Focal passage: 1 Corinthians 1:10-25
When you think about someone joining a country club, there are several things that could entice them to membership. Many join for the golf course. Others, though, might join because they like the clubhouse and look forward to the lunches, dinners or parties they will enjoy. For others it might be the teaching professional or the swimming pool.
Because these members have come together for very different reasons, it is easy for them to experience discord. The swimming pool crowd thinks money should be spent on the pool. The golf crowd wants to spend money to replace the grass on the greens. After all, if the golf course wasn’t there, there would be no country club.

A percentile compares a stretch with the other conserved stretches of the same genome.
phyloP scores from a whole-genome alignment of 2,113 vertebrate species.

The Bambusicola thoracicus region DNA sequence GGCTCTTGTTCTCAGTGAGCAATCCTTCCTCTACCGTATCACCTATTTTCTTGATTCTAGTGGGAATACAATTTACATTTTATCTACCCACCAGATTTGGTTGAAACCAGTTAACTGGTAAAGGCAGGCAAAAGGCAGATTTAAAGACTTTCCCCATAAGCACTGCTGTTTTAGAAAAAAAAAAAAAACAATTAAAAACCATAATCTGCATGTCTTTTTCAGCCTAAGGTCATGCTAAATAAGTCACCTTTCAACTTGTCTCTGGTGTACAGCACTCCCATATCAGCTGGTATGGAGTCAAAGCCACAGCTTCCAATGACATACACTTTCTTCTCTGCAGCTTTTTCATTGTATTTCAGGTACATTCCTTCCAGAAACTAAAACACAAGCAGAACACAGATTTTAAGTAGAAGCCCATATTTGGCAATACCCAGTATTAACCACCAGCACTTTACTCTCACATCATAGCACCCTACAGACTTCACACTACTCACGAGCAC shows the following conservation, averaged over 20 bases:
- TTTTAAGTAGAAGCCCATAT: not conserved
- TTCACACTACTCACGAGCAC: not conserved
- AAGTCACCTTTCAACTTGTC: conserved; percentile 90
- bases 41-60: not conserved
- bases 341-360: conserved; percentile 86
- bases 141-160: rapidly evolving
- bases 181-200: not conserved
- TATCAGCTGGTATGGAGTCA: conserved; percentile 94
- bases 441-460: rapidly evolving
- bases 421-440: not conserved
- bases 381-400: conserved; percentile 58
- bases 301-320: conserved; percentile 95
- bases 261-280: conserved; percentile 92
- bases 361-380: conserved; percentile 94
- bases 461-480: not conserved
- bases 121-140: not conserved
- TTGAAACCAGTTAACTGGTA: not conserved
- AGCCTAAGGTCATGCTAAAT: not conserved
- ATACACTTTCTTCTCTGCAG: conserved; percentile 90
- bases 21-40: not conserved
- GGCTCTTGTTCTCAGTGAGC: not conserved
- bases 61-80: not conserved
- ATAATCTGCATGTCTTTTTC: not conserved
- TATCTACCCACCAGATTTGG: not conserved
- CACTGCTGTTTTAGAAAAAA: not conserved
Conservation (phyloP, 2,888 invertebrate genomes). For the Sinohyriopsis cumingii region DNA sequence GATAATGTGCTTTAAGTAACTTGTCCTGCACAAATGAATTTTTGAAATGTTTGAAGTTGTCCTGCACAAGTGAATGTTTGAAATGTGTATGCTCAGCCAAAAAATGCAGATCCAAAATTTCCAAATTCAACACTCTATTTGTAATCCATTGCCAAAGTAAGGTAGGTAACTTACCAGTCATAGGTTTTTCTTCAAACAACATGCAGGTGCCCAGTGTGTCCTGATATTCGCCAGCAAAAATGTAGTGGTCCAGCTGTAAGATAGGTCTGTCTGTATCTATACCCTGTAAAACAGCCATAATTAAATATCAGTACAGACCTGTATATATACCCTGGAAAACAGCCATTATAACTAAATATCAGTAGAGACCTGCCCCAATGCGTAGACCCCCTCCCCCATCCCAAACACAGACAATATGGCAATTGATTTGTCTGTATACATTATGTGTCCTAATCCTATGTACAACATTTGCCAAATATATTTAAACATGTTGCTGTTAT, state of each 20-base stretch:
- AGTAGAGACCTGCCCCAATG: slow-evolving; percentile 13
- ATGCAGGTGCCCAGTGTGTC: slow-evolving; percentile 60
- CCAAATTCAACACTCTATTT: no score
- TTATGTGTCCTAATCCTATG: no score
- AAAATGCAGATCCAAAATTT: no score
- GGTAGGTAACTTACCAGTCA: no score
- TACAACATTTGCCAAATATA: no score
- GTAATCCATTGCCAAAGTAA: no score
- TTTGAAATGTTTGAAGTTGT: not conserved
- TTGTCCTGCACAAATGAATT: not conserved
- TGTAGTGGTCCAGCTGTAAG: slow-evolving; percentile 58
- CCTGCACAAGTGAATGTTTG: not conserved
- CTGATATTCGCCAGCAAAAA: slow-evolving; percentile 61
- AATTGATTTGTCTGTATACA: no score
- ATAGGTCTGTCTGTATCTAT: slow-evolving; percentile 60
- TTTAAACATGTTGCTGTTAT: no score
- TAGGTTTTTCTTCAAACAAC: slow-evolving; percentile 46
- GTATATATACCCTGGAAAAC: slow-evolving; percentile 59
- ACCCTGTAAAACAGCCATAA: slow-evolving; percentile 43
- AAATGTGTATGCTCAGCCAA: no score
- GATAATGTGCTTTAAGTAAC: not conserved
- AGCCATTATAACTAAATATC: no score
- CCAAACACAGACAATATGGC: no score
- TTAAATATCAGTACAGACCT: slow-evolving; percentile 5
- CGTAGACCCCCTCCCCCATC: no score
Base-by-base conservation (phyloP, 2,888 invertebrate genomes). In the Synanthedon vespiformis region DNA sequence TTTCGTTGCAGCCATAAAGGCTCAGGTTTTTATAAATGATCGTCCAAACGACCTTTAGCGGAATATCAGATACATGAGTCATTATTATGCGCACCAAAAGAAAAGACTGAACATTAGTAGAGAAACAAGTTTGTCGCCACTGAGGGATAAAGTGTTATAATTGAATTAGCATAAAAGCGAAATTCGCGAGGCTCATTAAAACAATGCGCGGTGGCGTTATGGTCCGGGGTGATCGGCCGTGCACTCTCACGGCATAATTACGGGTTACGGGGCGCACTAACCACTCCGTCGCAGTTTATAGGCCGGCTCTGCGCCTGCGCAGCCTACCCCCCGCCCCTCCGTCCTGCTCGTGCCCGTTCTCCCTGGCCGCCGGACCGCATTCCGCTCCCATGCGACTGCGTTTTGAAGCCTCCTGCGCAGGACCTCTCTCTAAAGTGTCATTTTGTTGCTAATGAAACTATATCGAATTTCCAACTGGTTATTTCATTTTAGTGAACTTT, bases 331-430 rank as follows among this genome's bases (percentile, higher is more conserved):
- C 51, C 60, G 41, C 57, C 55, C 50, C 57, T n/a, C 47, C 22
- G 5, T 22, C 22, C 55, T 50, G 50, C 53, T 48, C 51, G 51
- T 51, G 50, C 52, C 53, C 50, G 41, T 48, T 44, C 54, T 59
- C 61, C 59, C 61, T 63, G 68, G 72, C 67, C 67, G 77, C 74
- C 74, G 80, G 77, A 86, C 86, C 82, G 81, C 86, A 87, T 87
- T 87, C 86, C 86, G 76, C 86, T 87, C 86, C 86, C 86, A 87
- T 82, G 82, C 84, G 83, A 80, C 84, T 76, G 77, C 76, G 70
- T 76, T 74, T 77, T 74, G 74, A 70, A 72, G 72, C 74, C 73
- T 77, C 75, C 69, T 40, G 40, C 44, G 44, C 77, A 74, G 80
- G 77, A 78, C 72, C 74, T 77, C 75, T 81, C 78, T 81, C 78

It is easy, then, when the discord builds for some to leave and go find another country club to join – one with a better pool, or golf course or clubhouse, or whatever fits their desires.
This kind of discord is expected in a country club, but it is grievous when demonstrated in a church.
For the church in Corinth, the division came not because of the swimming pool or the clubhouse, but because of various personalities there to whom different members gravitated.
Paul writes clear and challenging words to correct this church, telling the members that they are there neither because of those men nor for them.
The reason they are part of the church is because they all have one, unifying thing in common: they have been reconciled to God through Jesus Christ.
In these verses, and the three chapters that follow, Paul repeatedly reminds them they have been made one in Christ, unified by the Spirit of God. They are acting like “fleshly” people and spiritual babies (3:1), rather than “Spirit-filled” people.
These believers were “God’s building” (3:9), built on the foundation of salvation through Jesus Christ.
God’s desire was for them to walk in unity in Christ.
God’s desire for us, His people today, is that we do the same.